Gender, Religion, and J-Roc
October 10, 2009 § Leave a comment
Christianity has a long history of being a female-gendered religion. I would suggest this derives from the early Christian Church, which saw men and women as equals. It was only the rise of the Vatican in Rome that saw the gradual dissolution of women’s roles in the church.
In the late 19th century, throughout the British Empire, including Canada, there was a massive reinvigoration of mainline Protestant churches. In part, this was driven by the concept of “muscular Christianity”, a doctrine that was used to justify and extend the British imperial project. According to this doctrine, the (white) British Christian man was to give his body and soul over to Jesus. His body was to be his temple. The muscular Christian, then, could be found all over the British Empire, in Africa, in India, extending British dominion over a usually recalcitrant populace. He could also be found in the inner-city of London and Manchester, as well as Montréal and Toronto. The Americans got into the act, too. Indeed, the rise of organised sport, largely centred around Thomas Arnold’s Rugby School and the ubiquitous sport, derived from muscular Christianity, as did the Boy Scouts movement of Lord Baden-Powell in the late 19th century.
But this masculinised Christianity arose in response to the feminisation of these mainline Protestant churches. Women were always the more devout, the ones who actually went to mass, and they began to create space for themselves within the parish, within the church itself. Women’s auxiliaries, in particular, but also other organisations. The Catholic Church, at least in Québec got involved, too, creating groups that were female-centric. The fact that these churches would become feminised is not all that surprising, in many ways. Women were left without recreative spaces through the rise of industrialisation and the middle classes in the 19th century. The advent of domestic servants for large swaths of the population meant that these women had less to do.
Just as their husbands’ masculinity had to change and take into account their new sedentary employment as managers, these bourgeois women’s femininity also shifted. They were no longer so much caregivers and housekeepers, they had free time. But they lived in a world where their public excursions and causes were always going to be limited due to the dominant patriarchal ideals of the day. There were concerns about their safety and security, about the “delicate nature of the fairer sex.” Thus, the church became the ideal location for women. What safer place could there be than God’s house? And so the parish (or whatever you want to call it in whatever Christian church you want to talk about) became this feminised space, just for women.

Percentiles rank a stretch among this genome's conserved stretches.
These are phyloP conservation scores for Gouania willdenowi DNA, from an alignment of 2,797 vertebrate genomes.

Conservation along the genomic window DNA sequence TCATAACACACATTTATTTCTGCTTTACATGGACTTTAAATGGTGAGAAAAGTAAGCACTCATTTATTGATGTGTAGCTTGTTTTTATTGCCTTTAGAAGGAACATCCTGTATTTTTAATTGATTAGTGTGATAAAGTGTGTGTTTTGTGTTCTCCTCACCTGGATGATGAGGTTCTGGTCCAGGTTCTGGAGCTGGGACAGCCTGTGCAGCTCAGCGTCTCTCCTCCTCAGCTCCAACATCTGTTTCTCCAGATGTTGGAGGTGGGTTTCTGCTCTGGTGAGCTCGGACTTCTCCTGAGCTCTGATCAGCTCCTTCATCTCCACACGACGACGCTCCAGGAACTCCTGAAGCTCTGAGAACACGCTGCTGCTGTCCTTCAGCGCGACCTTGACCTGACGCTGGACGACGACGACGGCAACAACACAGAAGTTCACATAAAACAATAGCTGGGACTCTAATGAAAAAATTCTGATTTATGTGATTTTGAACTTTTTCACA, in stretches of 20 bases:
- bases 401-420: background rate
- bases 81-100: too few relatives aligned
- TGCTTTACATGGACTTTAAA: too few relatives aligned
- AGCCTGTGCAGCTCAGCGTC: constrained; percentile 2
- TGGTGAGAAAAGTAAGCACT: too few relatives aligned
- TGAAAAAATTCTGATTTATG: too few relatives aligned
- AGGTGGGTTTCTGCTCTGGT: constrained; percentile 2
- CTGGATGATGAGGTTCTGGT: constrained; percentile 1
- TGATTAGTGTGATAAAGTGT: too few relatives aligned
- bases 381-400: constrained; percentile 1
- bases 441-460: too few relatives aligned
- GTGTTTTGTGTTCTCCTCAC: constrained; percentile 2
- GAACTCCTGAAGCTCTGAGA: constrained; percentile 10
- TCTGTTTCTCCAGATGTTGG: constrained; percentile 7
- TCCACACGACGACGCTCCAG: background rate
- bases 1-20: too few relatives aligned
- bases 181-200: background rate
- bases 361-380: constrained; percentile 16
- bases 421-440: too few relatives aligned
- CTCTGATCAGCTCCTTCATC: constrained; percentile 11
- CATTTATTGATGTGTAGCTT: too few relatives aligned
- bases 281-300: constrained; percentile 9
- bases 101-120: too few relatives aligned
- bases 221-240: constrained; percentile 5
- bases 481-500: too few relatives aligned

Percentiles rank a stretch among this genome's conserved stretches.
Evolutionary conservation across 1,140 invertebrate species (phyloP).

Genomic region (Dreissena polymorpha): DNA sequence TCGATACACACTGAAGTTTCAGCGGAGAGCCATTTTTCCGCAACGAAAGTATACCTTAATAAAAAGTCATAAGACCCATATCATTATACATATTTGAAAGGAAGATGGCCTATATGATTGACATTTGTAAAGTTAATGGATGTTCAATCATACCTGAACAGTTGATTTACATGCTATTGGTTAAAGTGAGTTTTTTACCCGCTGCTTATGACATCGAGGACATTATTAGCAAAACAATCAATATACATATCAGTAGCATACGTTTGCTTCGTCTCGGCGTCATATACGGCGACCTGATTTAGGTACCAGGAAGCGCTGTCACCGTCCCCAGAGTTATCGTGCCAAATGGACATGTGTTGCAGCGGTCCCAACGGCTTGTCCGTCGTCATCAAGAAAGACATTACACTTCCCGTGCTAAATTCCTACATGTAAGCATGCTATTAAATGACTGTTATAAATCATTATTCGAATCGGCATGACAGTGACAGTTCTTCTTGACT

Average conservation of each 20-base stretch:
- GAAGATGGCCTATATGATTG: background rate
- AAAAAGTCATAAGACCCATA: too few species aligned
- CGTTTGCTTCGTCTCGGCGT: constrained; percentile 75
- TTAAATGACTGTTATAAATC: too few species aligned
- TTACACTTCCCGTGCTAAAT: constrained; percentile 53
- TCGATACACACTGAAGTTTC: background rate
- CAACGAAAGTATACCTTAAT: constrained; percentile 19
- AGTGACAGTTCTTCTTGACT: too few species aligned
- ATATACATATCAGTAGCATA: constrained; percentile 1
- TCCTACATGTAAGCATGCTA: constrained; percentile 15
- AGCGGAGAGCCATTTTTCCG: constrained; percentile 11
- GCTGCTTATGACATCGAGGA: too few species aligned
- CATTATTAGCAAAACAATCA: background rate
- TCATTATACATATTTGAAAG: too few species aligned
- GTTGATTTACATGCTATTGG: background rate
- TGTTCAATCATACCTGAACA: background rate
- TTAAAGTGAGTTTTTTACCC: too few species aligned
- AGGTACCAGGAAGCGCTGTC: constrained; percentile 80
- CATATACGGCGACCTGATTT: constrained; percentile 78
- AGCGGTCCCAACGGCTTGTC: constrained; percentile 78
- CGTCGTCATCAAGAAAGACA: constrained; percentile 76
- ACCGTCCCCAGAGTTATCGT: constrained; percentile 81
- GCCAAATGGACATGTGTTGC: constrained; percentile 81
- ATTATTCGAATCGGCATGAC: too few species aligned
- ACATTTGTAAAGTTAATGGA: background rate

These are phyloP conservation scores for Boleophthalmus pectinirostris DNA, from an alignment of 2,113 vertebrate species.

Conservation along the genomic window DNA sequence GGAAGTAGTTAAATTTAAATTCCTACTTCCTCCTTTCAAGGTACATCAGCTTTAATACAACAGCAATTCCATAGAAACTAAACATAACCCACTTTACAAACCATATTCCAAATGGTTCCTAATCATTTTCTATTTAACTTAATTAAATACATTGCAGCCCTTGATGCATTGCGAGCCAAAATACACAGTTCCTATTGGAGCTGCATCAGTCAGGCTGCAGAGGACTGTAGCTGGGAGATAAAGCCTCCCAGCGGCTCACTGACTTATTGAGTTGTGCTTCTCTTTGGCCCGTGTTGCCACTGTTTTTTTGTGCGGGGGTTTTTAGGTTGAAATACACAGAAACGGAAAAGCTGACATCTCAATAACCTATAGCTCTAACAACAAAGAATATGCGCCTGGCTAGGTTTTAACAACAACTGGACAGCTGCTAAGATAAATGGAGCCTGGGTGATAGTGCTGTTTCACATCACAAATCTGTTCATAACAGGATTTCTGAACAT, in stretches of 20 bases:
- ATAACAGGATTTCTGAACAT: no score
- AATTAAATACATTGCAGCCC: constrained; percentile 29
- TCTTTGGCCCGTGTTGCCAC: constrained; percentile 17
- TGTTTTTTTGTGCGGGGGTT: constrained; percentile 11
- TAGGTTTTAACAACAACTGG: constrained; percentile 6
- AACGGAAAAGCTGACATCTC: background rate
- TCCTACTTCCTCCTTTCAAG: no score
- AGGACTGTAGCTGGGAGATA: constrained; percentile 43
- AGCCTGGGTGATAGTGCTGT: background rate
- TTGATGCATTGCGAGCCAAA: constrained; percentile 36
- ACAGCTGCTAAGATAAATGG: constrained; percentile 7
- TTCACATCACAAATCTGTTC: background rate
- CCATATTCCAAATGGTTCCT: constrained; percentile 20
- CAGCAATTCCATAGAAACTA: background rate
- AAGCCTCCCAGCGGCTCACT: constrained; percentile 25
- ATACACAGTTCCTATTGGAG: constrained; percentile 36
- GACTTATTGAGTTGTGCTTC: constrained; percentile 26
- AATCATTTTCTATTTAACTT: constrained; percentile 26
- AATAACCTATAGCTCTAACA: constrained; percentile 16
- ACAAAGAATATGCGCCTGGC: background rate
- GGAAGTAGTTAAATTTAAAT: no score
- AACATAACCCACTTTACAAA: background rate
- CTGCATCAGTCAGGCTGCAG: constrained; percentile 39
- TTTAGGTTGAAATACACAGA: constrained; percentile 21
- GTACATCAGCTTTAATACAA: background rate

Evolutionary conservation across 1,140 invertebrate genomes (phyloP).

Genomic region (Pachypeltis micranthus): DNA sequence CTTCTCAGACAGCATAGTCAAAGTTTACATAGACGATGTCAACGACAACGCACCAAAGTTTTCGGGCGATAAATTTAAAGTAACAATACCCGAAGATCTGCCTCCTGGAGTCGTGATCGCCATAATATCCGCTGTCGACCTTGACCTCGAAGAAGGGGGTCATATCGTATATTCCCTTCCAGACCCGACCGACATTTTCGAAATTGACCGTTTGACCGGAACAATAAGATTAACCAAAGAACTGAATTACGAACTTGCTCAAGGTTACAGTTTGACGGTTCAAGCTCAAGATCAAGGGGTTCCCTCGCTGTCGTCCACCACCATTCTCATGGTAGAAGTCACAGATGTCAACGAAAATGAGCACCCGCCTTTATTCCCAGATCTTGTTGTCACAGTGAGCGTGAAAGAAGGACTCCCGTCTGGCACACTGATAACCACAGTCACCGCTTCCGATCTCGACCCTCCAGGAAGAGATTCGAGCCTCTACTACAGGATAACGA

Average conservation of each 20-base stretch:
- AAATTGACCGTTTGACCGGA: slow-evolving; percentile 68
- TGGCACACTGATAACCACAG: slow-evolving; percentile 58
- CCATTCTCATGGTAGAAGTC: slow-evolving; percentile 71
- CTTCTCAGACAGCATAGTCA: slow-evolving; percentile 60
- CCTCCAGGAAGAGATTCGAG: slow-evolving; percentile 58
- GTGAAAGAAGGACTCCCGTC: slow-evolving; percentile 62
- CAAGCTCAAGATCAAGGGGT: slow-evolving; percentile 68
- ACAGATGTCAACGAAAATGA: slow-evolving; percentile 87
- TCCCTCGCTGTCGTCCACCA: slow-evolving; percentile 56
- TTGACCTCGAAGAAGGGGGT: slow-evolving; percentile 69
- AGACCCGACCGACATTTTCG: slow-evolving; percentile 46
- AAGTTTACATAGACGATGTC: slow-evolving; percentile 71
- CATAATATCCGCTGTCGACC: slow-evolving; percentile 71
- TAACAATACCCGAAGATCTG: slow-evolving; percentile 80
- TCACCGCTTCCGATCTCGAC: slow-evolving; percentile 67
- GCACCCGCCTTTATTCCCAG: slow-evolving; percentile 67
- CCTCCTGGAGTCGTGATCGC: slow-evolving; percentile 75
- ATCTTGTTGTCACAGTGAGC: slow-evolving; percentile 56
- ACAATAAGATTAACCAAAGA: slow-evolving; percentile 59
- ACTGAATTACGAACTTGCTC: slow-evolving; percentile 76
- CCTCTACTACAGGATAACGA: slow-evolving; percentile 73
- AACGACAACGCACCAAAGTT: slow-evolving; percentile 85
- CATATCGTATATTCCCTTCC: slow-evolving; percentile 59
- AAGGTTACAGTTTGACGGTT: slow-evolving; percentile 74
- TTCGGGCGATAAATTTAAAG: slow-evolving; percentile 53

And men were turned off by the church, hence the response of muscular Christianity.
Recently, I exchanged emails with my CTlab colleague, Marisa Urgo, about American jihadists, and she noted something kind of interesting. She suggested that it makes sense that bored (white) suburban youth in the US would be intrigued by Islam, as it is a very masculine religion, when compared to Christianity. While I am not so interested in the consequences of this, it’s not my area of expertise, I do find the idea of gender and religion really interesting. The fact that a particular disaffected segment of white, suburban youth would be attracted to the masculinist vision of radical Islam is fascinating for all sorts of reasons.
I think there’s also something to be said for the exotic here, much like white suburban boys in the late 80s/early 90s got so fascinated by gangsta rap coming out of Los Angeles and New York City. This was when I was a teenager, and whilst I love hip hop, I never quite understood these guys who became so obsessed with not just the music, but the alleged lifestyle of gangsta rappers, to the point where they began to not only dress like Easy-E and Ice Cube, but they began to commit petty crime and to act like idiots, so that they could be gangsta. You know the type, like J-Roc from Trailer Park Boys
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